Burn ban brightens outlook
Something’s missing in the skies above the Rathdrum Prairie this August: smoke.
Because of a recent federal court ruling, no bluegrass fields on the prairie are being burned for the first time in a generation.
Vivian Evans, a Rathdrum grandmother who has severe asthma, said the lack of smoke has brought dramatic changes to her summertime routine.
“I can go out. I can go fishing. I can take my grandkids to the park. I can actually work in my flower garden and do things I haven’t been able to do for 30 years,” said Evans, a plaintiff in the lawsuit that resulted in the ban on crop residue burning in Idaho.
The ruling earlier this year by the 9th U.S. Circuit Court of Appeals did not halt burning on Indian reservations. The Nez Perce Tribe in north-central Idaho began field burning Monday. Burning has not yet begun on the Coeur d’Alene Reservation because of heightened fire restrictions, said Alieene “Boom” George, smoke management program coordinator for the tribe.
George said acreage estimates for the upcoming burn would not be available until after the fire restrictions are eased.
The restrictions are not likely to be lifted until mid-September, when fall rains and cooler temperatures typically return to North Idaho, said Gail West, spokeswoman for the Idaho Panhandle National Forests.
Farmers burn their bluegrass fields late in the summer to clear the fields and spur new growth in perennial bluegrass plants. Without burning, farmers say their yields drop by 75 percent and they must resort to expensive fertilizers and soil-disturbing tillage practices.
But the smoke created by bluegrass is loaded with tiny particles that are dangerous to people with breathing problems, said Patti Gora, executive director of Safe Air For Everyone, a Sandpoint-based group that partnered with the American Lung Association of Idaho to file the lawsuit that ultimately ended the practice outside reservation lands in Idaho. At least two deaths in the last five years are blamed on smoke from field burning, according to the lawsuit.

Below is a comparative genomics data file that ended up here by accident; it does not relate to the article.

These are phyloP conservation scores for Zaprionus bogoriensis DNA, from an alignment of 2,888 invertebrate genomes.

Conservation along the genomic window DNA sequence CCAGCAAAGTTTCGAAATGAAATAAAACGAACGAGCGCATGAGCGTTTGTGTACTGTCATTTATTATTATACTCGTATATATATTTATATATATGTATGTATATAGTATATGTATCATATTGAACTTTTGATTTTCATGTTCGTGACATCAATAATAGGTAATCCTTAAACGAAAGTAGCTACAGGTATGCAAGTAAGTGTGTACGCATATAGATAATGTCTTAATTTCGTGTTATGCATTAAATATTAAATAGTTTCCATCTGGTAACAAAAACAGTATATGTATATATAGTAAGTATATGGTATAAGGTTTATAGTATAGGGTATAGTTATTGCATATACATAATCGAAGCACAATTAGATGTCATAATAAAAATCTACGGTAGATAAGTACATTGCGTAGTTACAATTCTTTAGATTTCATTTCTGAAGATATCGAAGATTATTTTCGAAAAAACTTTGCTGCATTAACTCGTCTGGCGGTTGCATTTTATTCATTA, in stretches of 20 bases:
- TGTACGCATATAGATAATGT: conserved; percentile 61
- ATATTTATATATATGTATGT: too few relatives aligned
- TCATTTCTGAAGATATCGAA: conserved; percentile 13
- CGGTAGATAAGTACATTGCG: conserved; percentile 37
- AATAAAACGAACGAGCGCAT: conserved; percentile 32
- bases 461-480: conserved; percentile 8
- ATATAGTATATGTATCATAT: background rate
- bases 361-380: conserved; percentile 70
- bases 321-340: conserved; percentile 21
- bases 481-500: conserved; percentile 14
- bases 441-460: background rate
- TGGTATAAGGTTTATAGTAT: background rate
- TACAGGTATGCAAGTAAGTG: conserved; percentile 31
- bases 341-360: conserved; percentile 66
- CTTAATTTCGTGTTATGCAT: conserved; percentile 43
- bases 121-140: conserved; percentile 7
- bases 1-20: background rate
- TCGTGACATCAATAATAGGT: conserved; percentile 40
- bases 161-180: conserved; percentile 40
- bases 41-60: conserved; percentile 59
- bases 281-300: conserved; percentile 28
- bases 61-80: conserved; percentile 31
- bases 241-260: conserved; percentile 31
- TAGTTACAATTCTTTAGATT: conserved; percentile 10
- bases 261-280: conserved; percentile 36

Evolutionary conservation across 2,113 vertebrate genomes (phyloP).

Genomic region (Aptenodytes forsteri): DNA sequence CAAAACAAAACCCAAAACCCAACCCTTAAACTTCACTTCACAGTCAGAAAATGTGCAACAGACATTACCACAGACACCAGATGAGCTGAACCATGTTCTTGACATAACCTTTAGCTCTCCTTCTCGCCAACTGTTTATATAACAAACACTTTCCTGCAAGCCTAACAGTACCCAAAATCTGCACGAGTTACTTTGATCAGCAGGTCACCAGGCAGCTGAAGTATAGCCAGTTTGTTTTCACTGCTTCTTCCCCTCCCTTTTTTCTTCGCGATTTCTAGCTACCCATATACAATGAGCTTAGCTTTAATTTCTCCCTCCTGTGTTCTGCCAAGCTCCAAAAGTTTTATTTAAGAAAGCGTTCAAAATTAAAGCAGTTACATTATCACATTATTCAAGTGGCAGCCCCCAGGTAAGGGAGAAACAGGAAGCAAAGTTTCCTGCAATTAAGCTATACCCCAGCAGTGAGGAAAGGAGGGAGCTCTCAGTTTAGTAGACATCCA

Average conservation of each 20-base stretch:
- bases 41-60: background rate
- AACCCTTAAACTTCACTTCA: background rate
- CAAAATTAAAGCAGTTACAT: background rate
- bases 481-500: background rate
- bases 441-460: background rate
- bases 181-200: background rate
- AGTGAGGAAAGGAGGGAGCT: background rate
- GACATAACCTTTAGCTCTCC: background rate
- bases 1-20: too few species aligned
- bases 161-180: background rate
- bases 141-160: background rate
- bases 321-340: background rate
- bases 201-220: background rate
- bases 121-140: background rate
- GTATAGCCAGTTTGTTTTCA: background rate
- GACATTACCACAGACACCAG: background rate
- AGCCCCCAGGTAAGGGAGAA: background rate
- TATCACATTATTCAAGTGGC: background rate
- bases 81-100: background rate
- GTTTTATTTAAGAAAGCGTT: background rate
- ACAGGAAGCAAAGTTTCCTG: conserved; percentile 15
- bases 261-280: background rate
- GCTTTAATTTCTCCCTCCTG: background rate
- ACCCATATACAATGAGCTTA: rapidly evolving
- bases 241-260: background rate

Field burning became common on the Rathdrum Prairie north of Coeur d’Alene in the early 1970s. Since then, the thick plumes of brown smoke have been an annual rite of North Idaho summers.
In the early 1990s, upward of 12,000 acres were burned on the prairie each summer. Last year, about 2,400 acres were burned, according to previously published reports.
Safe Air For Everyone is now in mediation with Idaho over its Clean Air Act implementation plan – an issue at the core of the field burning dispute. Gora said talks have only recently begun, but she said her group might find field burning acceptable if Idaho follows a plan similar to one adopted recently by Washington.
“Nobody is being hurt, nobody is being sent to the hospital, nobody has died,” Gora said, referring to Washington’s program, which allows field burning only under strict circumstances.
Evans, who moved to North Idaho in 1972, said she sympathizes with farmers but doesn’t think field burning should ever again be allowed on the Rathdrum Prairie because of the high number of homes in the area.
“I never want a farmer to stop farming, but I don’t think they should be allowed to endanger people’s lives,” Evans said.
For now, Evans is just trying to enjoy her first smoke-free August in three decades. She’s even taken to sleeping with the windows open.
“This is just fantastic,” she said. “I can’t believe it’s true.”